Nostalgia, or a wistful longing for the past, is something we have all felt at some point in our lives. It is a desire to go back to a simpler time—back to the “good ole’ days.” Within the past four months, there has been a recent trend in movies looking towards a particular time in history. Fury, The Imitation Game and Unbroken are a string of new movies all featuring a unique glimpse into World War II.
Fury, written and directed by David Ayer, follows the journey of a five-man tank crew as they set out on the battlefront for the Allies. Nothing about their trials in the fight is glamorized; we see the raw emotion, we see the gruesome wounds, we feel the terror of war. The crew is made up of individuals from all walks of life: a battle-hardened sergeant, a faithful soldier, a rough and tough redneck, a patient driver and an innocent rookie. Instead of looking at the massive expanse of the war, the movie focuses on the lives of realistic and relatable people. These are not simply faces in uniforms; they are brothers, fathers, husbands, neighbors and dear friends.
This perspective carries on throughout Unbroken. Directed by Angelina Jolie, this memoir tells the incredible story of Olympian Louis Zamperini’s time in war. He survives what should have been a fatal plane crash, only to spend 47 days on the open sea in a life raft. His rescue was less than ideal, considering it landed him in a horrific Japanese prisoner-of-war camp. We witness the tortures and brutalities of being an American hero confined behind enemy lines, but we also see the war come to an end and Zamperini’s freedom redeemed.
While The Imitation Game also looks at a specific individual, unlike the others, this film reveals the importance of intelligence work away from the battlefront. Directed by Morten Tyldum, it shadows the life of a mathematician named Alan Turing and his process behind breaking Enigma, the series of top secret codes used by the Axis Powers to plan attacks.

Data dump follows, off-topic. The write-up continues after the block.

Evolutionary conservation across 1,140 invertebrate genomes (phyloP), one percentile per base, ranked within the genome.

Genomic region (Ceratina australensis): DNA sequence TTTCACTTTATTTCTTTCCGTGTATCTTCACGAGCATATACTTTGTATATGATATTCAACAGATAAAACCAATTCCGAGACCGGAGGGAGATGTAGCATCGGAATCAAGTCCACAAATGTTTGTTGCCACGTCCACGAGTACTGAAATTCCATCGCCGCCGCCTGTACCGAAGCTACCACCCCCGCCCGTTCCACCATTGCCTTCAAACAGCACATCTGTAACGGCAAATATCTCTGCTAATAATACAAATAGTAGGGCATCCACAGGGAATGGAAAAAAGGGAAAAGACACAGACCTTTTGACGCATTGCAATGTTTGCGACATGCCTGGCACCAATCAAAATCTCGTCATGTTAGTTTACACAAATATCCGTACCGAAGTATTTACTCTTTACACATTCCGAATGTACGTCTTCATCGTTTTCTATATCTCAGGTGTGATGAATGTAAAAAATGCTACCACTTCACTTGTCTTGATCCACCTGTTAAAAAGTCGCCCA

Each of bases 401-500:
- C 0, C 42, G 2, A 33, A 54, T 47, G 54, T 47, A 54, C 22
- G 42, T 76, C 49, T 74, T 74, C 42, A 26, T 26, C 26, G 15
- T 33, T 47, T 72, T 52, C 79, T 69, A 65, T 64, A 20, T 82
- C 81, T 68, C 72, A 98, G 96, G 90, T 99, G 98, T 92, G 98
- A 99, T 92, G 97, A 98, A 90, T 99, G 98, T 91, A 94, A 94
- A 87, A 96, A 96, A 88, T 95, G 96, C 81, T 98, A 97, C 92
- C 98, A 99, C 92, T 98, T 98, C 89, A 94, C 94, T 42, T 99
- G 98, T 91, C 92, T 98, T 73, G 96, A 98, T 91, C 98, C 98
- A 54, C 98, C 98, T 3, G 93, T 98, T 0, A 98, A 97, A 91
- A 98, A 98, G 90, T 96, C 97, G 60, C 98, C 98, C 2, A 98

All three of these movies expose the triumphs and pitfalls of life during World War II. As for nostalgia, why are these movies, depicting some of the darkest moments of our world’s history thriving in the box offices?
According to Daniel Binns, a communications professor at RMIT University, World War II movies “seem to clump together, and emerge at times of social or political tension or unrest.” Although our world is not currently at war, with tensions rising and the threat of terrorist attacks hovering over our heads, it makes sense for us as a culture to look back upon wartime.
Also, World War II veterans, known as “The Greatest Generation,” are rapidly becoming extinct. According to The National WWII Museum, of the 16 million American troops that served in WWII, less than 1 million are alive today. At a devastating rate of approximately 492 veterans a day, our nation’s heroes are being laid to rest along with their memories of the war that shook humanity’s existence. These movies, in a way, are a last effort to acknowledge and recognize the incredible sacrifices these veterans made for others. These are our fathers and grandfathers; they risked their lives for a brighter future for their children and grandchildren.
This recent trend is not about romanticizing war, but it is about uncovering the story behind the soldier—it is about us as humans realizing everyone has something they consider worth fighting for.